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CfP: Public Culture of the Balkan Urban Classes, Panel, Lyon, 27-30.8.2008

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  • Dr. Wladimir Fischer
    Dear colleagues, I would be grateful if you would forward this call for papers or even submit a paper proposal: Self-Representation and Public Culture of the
    Message 1 of 1 , Oct 9, 2007
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      Dear colleagues,

      I would be grateful if you would forward this call for papers or even
      submit a paper proposal:


      Self-Representation and Public Culture of the Balkan Urban Classes

      a session at the

      IXth International Conference on Urban History
      Comparative History of European Cities
      European Association for Urban History
      Lyon, 27th – 30th August 2008


      CALL FOR PAPERS

      Deadline November 1st 2007

      Session abstract:
      Self-Representation and Public Culture of the Balkan Urban Classes

      The 19th century is known as the period when modern discourse was
      established in European societies, promoted initially by urban
      ‘middle classes’. A similar process can be observed in Balkan cities,
      even though it is also well known that it happened in a different
      context and from different starting conditions.

      The Balkan urban classes had to negotiate more and/or other
      differences than was the case in western cities – what was specific
      in the Balkans, was the urge to negotiate a stigmatized past and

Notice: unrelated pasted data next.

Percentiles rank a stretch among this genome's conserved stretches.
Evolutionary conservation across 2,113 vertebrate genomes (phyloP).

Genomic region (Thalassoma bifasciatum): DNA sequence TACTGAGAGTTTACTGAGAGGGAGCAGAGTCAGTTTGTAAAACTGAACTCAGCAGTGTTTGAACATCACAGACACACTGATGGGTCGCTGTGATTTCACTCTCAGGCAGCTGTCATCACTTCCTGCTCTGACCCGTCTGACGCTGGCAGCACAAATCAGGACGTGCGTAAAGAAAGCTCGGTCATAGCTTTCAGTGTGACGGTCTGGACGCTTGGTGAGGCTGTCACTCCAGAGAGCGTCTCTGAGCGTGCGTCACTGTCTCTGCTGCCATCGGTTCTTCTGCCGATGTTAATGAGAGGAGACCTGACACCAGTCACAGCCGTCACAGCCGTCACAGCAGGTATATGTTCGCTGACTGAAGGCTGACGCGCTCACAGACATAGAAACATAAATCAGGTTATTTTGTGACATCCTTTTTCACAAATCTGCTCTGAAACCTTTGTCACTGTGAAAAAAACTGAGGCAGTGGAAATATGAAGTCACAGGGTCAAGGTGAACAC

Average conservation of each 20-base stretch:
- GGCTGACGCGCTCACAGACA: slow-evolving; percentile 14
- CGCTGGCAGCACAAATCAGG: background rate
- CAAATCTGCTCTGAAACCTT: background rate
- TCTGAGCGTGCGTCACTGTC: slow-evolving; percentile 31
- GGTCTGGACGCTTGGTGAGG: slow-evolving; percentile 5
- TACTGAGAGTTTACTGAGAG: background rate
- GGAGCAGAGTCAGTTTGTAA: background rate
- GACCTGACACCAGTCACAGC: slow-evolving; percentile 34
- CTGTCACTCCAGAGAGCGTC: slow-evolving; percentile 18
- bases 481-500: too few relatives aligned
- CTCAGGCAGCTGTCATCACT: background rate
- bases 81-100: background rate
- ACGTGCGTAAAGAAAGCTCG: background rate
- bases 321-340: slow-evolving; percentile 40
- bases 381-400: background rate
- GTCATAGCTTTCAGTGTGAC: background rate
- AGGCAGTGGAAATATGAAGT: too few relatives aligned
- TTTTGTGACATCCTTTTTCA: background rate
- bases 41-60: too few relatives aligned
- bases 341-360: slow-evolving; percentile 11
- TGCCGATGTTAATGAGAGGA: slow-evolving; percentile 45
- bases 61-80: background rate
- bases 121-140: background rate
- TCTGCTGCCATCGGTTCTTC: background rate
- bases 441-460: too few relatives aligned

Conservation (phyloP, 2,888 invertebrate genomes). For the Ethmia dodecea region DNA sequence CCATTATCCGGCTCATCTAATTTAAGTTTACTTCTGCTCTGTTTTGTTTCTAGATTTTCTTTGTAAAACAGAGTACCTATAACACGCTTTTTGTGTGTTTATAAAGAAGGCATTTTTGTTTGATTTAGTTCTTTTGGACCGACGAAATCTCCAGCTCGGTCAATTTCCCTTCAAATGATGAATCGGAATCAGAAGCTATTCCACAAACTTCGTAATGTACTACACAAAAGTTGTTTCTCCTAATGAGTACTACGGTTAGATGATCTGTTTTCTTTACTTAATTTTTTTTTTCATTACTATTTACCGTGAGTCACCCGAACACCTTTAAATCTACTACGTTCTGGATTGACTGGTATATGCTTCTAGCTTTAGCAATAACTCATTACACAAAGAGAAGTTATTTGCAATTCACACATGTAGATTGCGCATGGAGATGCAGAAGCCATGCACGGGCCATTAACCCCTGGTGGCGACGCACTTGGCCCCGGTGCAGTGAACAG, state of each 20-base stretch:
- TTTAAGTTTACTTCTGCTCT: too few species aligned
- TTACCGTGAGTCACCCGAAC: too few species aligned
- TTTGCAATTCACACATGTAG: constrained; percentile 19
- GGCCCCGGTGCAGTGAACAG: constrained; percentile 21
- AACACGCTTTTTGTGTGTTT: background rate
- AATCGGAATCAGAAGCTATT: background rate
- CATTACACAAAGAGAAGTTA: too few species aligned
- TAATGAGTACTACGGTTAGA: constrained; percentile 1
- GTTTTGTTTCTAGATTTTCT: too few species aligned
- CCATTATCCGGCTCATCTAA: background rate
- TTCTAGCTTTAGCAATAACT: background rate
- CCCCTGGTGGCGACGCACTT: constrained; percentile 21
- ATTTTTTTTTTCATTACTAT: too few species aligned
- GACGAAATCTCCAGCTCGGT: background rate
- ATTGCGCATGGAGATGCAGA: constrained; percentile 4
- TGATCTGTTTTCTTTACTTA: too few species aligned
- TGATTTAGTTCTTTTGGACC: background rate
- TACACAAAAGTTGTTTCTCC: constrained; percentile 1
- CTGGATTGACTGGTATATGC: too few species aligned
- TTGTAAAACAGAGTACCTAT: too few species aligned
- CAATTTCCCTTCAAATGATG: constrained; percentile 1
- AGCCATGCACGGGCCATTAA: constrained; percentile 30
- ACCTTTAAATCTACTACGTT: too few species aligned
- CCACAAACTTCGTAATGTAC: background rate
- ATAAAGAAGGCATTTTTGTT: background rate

perceived yet experienced peripherality. These issues of difference
      were attributed to the Ottoman legacy, and came in addition to class,
      gender and race.

      This session is open to contributions that discuss the ways in which
      Balkan elites established a new social hegemony under the pretext of
      Ottoman legacies in the urban environment, putting an emphasis on
      lived ways of self-representation: rituals, consumption, networks,
      societies, communication, media, cultural life, and the built
      environment.

      Topics may include but do not have to be limited to: literary
      communication, audiences, societies and leisure clubs, processions,
      festivities and monuments, theatre life, sports and negotiations of
      the Ottoman heritage, such as the re-design of the cityscape. The
      time period is the ‘long’ 19th century.

      Contributions addressing the differences between cities within a
      country or of different countries are especially welcome.

      ***

      For full informations, including session titles and session abstracts,
      visit the conference web site: http://eauh.ish-lyon.cnrs.fr

      Dr. Wladimir Fischer

      Ludwig Boltzmann Institute for Urban History
      Gasometer D
      Guglg. 14
      1110 Wien
      Austria

      wladimir.fischer@...

      +43-1-4000-84875 (office/Tuesdays)
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